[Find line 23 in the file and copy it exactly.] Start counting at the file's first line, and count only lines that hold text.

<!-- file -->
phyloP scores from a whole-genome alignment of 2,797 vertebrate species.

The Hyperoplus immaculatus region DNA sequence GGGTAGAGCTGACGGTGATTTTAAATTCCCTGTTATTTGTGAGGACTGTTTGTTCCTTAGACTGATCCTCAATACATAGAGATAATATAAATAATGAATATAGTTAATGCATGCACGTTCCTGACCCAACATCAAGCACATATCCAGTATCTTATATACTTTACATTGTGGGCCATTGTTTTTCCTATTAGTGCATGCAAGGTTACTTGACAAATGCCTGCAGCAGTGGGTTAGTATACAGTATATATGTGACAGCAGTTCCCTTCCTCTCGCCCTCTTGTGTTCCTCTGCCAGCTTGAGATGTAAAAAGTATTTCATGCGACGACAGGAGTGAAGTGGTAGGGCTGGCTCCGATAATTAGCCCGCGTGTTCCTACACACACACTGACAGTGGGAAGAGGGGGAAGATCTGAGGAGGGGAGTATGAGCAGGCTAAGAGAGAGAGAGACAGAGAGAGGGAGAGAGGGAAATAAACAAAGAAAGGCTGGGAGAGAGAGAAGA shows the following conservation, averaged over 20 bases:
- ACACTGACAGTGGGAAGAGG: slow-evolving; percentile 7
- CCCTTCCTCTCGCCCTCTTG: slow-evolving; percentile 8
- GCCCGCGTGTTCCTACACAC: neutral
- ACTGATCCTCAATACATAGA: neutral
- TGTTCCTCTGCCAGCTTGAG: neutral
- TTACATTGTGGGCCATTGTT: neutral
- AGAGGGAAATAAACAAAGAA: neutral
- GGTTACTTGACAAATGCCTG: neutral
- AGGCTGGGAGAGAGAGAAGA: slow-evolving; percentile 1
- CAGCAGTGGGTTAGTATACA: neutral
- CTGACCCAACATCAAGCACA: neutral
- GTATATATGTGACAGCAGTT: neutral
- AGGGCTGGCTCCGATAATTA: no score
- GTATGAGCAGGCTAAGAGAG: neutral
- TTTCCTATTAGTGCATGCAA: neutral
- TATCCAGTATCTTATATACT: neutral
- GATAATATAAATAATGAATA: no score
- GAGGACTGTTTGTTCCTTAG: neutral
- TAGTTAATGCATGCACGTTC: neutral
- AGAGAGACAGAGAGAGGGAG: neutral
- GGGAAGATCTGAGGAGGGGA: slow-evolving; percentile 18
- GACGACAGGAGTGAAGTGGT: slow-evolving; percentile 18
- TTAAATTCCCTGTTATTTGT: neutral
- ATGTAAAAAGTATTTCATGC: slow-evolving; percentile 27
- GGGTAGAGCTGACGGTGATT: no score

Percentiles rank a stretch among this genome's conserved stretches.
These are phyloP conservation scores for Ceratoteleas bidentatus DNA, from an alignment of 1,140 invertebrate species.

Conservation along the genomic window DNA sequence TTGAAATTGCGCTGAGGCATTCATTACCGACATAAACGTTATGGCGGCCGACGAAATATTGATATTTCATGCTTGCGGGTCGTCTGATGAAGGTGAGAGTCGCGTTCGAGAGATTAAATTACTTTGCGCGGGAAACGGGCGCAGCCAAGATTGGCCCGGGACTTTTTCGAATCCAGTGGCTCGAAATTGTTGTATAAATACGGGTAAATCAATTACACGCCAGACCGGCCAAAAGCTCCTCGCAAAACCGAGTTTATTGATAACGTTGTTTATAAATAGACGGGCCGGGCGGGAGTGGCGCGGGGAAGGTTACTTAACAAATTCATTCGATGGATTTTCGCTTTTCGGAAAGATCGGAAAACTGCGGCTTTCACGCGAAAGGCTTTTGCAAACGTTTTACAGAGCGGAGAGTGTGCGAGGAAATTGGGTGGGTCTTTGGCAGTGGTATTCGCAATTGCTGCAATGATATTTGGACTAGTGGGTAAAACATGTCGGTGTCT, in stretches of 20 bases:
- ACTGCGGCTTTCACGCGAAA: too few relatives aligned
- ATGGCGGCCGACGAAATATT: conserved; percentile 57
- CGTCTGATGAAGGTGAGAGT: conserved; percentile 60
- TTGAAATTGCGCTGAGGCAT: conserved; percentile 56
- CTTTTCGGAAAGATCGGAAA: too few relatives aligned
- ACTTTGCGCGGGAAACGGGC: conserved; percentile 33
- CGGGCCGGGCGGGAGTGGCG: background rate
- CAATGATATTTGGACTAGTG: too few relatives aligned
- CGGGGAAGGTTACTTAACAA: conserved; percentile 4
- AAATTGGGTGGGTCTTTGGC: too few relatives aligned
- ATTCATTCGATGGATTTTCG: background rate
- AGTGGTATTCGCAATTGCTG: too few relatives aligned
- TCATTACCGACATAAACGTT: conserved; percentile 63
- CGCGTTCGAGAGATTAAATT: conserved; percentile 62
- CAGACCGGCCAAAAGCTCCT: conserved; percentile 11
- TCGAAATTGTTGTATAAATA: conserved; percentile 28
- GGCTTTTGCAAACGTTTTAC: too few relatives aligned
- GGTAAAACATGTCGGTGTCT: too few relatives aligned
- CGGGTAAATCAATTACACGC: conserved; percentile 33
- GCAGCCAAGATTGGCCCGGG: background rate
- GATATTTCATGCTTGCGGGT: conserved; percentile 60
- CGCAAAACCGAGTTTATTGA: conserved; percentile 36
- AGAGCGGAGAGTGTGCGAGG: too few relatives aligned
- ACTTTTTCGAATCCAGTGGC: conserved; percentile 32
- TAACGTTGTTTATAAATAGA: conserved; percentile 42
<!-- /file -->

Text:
- GGGAAGATCTGAGGAGGGGA: slow-evolving; percentile 18